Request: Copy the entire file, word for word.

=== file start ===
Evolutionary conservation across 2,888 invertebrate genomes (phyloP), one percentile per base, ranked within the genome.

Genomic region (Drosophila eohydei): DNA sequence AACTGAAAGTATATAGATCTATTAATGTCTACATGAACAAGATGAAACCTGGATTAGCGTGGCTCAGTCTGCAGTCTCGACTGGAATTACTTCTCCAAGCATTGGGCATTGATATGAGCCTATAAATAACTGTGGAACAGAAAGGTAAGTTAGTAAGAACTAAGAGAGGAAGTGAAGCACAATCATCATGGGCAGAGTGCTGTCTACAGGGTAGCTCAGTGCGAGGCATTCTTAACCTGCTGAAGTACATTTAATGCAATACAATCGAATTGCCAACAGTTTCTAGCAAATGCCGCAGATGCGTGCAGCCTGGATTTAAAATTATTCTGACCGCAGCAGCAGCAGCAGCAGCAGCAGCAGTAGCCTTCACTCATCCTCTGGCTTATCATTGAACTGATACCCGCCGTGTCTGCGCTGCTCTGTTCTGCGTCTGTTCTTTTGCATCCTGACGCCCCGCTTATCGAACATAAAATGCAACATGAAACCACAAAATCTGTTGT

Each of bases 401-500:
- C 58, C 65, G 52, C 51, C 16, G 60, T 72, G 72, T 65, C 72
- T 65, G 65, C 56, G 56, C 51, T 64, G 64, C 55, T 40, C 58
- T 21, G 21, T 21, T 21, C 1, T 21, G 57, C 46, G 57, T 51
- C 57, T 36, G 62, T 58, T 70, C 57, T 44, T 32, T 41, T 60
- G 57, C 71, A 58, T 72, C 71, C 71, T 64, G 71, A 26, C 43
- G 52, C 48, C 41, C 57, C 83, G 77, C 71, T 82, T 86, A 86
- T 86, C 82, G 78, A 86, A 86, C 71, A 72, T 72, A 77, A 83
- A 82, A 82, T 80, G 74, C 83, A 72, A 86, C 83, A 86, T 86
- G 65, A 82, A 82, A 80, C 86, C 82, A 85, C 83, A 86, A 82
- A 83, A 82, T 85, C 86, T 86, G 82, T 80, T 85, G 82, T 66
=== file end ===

Evolutionary conservation across 2,888 invertebrate genomes (phyloP), one percentile per base, ranked within the genome.

Genomic region (Drosophila eohydei): DNA sequence AACTGAAAGTATATAGATCTATTAATGTCTACATGAACAAGATGAAACCTGGATTAGCGTGGCTCAGTCTGCAGTCTCGACTGGAATTACTTCTCCAAGCATTGGGCATTGATATGAGCCTATAAATAACTGTGGAACAGAAAGGTAAGTTAGTAAGAACTAAGAGAGGAAGTGAAGCACAATCATCATGGGCAGAGTGCTGTCTACAGGGTAGCTCAGTGCGAGGCATTCTTAACCTGCTGAAGTACATTTAATGCAATACAATCGAATTGCCAACAGTTTCTAGCAAATGCCGCAGATGCGTGCAGCCTGGATTTAAAATTATTCTGACCGCAGCAGCAGCAGCAGCAGCAGCAGCAGTAGCCTTCACTCATCCTCTGGCTTATCATTGAACTGATACCCGCCGTGTCTGCGCTGCTCTGTTCTGCGTCTGTTCTTTTGCATCCTGACGCCCCGCTTATCGAACATAAAATGCAACATGAAACCACAAAATCTGTTGT

Each of bases 401-500:
- C 58, C 65, G 52, C 51, C 16, G 60, T 72, G 72, T 65, C 72
- T 65, G 65, C 56, G 56, C 51, T 64, G 64, C 55, T 40, C 58
- T 21, G 21, T 21, T 21, C 1, T 21, G 57, C 46, G 57, T 51
- C 57, T 36, G 62, T 58, T 70, C 57, T 44, T 32, T 41, T 60
- G 57, C 71, A 58, T 72, C 71, C 71, T 64, G 71, A 26, C 43
- G 52, C 48, C 41, C 57, C 83, G 77, C 71, T 82, T 86, A 86
- T 86, C 82, G 78, A 86, A 86, C 71, A 72, T 72, A 77, A 83
- A 82, A 82, T 80, G 74, C 83, A 72, A 86, C 83, A 86, T 86
- G 65, A 82, A 82, A 80, C 86, C 82, A 85, C 83, A 86, A 82
- A 83, A 82, T 85, C 86, T 86, G 82, T 80, T 85, G 82, T 66